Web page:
“It’s the very first bilingual Cannabis newsletter in the country,” Armas added, “and it’s been doing very well. We also printed out the newsletter and distributed it to budtenders. That caught a lot of attention and a lot of support too.”

Emphasizing the importance of BALCA’s leadership coming from actual Bay Area equity permit holders, Armas noted that while he can speak to Oakland, they also have Daniel Montero holding down San Jose with GW Smoke Break. 

“We have official equity leaders leading the organizational effort,” Montero explained, “which is not the case at most organizations. We’re building an organization that’s actually led by equity folks. Now we’re also doing monthly mixers and it’s just really, really taken off.”

Most recently, BALCA welcomed Cindy de la Vega, an equity license holder and owner of a Stiiizy-affiliated dispensary in San Francisco.

“Now we have three cities under our belt,” Armas said. Though it seems all but certain that number will grow in the weeks and months ahead.

Beyond organizing on behalf of policy and education, BALCA is working to have members fill current open vacancies on Oakland’s Cannabis Commission. Armas also stressed its value as a support network for the community.

“I wrote a book called Budtender Education,” Armas said. “If I wasn’t part of BALCA, that book may have gained some recognition, but the BALCA network is organically promoting this book – they buy it, they read it, they promote it on their Instagram. That is the major plus of BALCA: You’re joining a community that you support and, in turn, supports you without an extra charge.”

When Sheena Roberson was invited to attend a Cannabis convention in Philadelphia, her first question was why she had not heard about it sooner. 

“I’m pretty well-connected in the city,” Roberson shared. “I’ve done a lot of work with different social justice groups and social service work around nonprofits. I’ve done a lot of grant writing and my background is in marketing – I was a sales and marketing director for Chik-fil-A – but needless to say, I know what’s going on. If there’s something happening at the convention center in my city, most likely, I know about it.”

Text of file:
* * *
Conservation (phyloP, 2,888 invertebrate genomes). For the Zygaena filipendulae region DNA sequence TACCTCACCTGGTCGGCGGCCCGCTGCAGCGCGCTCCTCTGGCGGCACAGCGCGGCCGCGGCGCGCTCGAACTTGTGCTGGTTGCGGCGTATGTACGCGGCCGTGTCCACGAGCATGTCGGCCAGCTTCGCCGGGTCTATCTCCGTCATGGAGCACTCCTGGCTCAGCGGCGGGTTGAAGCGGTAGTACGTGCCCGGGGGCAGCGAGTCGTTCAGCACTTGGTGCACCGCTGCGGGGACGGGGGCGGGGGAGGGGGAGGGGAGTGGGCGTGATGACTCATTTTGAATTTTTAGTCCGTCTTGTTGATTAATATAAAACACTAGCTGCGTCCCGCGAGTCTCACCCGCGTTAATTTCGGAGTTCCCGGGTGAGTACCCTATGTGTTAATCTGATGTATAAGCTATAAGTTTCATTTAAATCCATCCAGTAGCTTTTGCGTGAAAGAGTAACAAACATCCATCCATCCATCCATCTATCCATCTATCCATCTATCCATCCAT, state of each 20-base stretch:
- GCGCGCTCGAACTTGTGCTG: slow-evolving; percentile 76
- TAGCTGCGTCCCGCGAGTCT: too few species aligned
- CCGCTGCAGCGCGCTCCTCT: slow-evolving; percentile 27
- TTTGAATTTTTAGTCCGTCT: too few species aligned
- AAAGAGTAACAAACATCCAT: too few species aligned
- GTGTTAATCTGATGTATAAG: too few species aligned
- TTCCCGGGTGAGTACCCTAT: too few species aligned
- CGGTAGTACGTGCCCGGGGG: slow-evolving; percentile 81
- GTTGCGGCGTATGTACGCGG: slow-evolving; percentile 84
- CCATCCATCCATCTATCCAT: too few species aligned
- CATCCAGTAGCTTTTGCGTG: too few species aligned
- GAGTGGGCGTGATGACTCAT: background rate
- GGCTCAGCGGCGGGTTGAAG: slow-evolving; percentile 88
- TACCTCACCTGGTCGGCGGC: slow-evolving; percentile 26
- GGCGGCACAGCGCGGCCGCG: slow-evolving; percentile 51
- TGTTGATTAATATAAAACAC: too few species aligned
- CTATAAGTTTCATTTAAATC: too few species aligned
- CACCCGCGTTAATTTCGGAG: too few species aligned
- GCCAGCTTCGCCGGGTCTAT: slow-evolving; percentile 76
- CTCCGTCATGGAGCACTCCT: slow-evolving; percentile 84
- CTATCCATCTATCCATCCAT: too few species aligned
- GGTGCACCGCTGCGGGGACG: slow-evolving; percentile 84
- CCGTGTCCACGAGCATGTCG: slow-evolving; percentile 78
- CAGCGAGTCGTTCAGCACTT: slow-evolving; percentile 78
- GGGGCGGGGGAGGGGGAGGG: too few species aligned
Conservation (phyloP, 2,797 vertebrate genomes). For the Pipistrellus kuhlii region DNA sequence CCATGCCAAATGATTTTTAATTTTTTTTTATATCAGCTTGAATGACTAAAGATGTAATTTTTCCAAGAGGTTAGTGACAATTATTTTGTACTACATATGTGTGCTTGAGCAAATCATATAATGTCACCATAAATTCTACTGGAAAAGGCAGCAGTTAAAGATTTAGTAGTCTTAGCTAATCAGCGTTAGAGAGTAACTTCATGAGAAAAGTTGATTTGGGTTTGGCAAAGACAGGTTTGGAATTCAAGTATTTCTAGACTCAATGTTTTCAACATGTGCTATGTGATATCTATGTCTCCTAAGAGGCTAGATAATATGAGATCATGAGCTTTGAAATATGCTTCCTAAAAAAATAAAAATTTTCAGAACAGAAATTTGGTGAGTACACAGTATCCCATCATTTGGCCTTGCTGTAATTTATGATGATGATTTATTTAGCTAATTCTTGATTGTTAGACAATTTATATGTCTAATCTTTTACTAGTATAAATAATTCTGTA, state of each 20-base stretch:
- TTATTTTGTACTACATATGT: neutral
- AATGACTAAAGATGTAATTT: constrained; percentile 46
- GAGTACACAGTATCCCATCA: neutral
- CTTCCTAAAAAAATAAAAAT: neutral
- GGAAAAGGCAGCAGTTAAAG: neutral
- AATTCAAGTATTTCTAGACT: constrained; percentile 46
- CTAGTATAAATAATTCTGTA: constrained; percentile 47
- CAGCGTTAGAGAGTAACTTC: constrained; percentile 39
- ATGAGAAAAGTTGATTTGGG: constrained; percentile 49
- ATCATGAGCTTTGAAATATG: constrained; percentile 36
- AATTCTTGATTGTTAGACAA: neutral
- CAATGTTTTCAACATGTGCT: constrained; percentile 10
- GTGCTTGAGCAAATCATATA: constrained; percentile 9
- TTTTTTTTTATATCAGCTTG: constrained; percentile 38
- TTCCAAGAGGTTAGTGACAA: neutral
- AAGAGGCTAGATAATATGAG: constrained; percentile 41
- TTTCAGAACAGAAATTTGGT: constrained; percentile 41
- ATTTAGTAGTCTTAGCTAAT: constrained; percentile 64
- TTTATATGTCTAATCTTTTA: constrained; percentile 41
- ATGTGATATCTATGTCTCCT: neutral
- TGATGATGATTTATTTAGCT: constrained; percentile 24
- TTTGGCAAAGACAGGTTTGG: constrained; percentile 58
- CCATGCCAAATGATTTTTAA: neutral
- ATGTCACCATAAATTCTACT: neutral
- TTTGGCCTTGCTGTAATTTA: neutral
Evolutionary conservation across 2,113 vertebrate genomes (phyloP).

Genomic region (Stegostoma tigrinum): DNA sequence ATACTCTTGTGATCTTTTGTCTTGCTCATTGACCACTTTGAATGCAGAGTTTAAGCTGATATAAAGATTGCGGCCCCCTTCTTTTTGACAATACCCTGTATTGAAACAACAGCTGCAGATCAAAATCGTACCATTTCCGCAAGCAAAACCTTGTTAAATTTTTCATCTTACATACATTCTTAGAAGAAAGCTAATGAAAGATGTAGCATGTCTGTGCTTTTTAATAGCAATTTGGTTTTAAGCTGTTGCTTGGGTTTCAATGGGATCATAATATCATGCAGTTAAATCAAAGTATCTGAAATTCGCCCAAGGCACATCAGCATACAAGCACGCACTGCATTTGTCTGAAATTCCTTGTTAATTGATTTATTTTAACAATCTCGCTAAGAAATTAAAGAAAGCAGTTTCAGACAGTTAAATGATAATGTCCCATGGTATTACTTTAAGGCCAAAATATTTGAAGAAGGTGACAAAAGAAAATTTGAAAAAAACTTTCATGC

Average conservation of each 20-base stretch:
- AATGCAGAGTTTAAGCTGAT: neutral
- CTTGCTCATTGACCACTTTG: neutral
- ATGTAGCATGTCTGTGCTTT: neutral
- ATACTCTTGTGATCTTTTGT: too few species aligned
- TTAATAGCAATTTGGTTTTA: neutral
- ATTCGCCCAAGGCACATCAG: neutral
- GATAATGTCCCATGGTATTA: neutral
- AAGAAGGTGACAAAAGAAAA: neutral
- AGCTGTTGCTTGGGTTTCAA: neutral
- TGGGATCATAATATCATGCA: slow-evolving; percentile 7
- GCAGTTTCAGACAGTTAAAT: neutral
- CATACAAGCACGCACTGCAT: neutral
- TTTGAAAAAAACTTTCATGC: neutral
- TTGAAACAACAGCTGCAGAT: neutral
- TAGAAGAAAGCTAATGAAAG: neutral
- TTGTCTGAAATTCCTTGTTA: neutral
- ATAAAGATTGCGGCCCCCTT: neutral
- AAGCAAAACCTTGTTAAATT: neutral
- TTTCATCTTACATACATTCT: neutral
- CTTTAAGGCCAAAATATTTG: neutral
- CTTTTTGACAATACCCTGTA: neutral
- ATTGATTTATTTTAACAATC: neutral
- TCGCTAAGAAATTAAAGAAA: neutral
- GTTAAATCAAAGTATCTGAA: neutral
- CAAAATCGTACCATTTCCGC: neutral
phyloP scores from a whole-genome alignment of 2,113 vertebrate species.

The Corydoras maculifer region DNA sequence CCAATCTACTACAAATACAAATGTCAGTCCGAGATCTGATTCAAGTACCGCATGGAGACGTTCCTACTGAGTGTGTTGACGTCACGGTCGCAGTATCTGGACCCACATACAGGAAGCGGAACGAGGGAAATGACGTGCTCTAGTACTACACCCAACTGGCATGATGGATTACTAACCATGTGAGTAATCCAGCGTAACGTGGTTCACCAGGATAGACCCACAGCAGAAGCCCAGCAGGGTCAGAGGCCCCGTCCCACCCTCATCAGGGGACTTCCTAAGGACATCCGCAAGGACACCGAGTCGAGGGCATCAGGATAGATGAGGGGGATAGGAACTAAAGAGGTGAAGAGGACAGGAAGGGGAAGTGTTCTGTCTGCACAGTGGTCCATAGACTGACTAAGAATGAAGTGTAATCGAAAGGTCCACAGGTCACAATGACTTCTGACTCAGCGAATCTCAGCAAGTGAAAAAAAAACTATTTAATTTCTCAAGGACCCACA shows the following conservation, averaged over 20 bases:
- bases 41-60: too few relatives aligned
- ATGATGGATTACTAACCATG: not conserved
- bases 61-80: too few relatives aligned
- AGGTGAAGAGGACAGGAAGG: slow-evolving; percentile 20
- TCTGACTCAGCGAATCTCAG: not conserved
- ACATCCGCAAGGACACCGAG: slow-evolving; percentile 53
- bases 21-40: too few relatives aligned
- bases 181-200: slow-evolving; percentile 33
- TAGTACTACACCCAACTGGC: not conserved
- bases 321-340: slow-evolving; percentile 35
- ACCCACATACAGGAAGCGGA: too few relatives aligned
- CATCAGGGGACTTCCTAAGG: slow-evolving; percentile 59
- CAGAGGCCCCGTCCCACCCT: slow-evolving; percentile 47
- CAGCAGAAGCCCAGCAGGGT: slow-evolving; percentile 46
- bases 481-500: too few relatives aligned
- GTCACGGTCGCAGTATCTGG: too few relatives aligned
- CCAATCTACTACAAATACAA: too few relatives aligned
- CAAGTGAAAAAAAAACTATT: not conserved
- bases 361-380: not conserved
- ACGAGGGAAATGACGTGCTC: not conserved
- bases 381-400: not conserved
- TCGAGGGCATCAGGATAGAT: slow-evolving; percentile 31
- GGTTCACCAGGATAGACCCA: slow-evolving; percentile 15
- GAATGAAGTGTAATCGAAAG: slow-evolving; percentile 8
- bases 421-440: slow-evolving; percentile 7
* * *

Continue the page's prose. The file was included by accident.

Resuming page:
Sheena Roberson

Roberson, very eager to learn more, attended. Once there, she quickly realized that this was not a convention, but a conference. Still intrigued, she began to walk around and listen to the various panels and speakers.

“I was finding rooms where folks were talking about Cannabis marketing and medical marijuana and doing legislative workshops. There were all these groups and all of them were talking about the ‘emerging Cannabis industry’ and I didn’t know anything about it. Is it legal here? Is it safe? Do we have existing retail dispensaries already open?”

It was true information overload, but one question seemed to overshadow all others. 

“Mainly,” Roberson explained, “I was trying to understand how we could not have known about this sooner.”

Determined to be a resource for others in her position, Roberson started Cannabis Noire. The idea: to help systematically overlooked demographics gain access to the Cannabis industry in their own communities.

From digital resources to monthly medicated movie nights (complete with infused popcorn), interest in Cannabis Noire was swift and sizable. As a result, Roberson says she’s now working to establish new chapters of the program in other states.

“I had all of these voicemails and hundreds of direct messages, but I didn’t want to lose our efficacy in trying to maintain numbers,” she said. “So I decided to help empower people so that they can start chapters of Cannabis Noire in different states.”

An ongoing process, Roberson reported that she hopes to have other chapters up and running by the fall. Beyond expanding the imprint and good work of the Cannabis Noire brand, these chapters will also benefit from local experts who can better speak to each state’s industry.

“That way,” added Roberson, “those who need it can access the specific resources and education they need. I had two members reach out from Alaska! The people in Mississippi and Texas and Alaska all know what they need better than I could, so it behooves me to empower them to do the work and serve as a support and a resource as needed.”

Slow but steady, it is the tireless, often unpaid efforts being made at organizations like AACE, BALCA, and Cannabis Noire that are ultimately leading the charge for true equality in Cannabis.


This article was originally published in the August 2021 issue of all Leaf Magazines.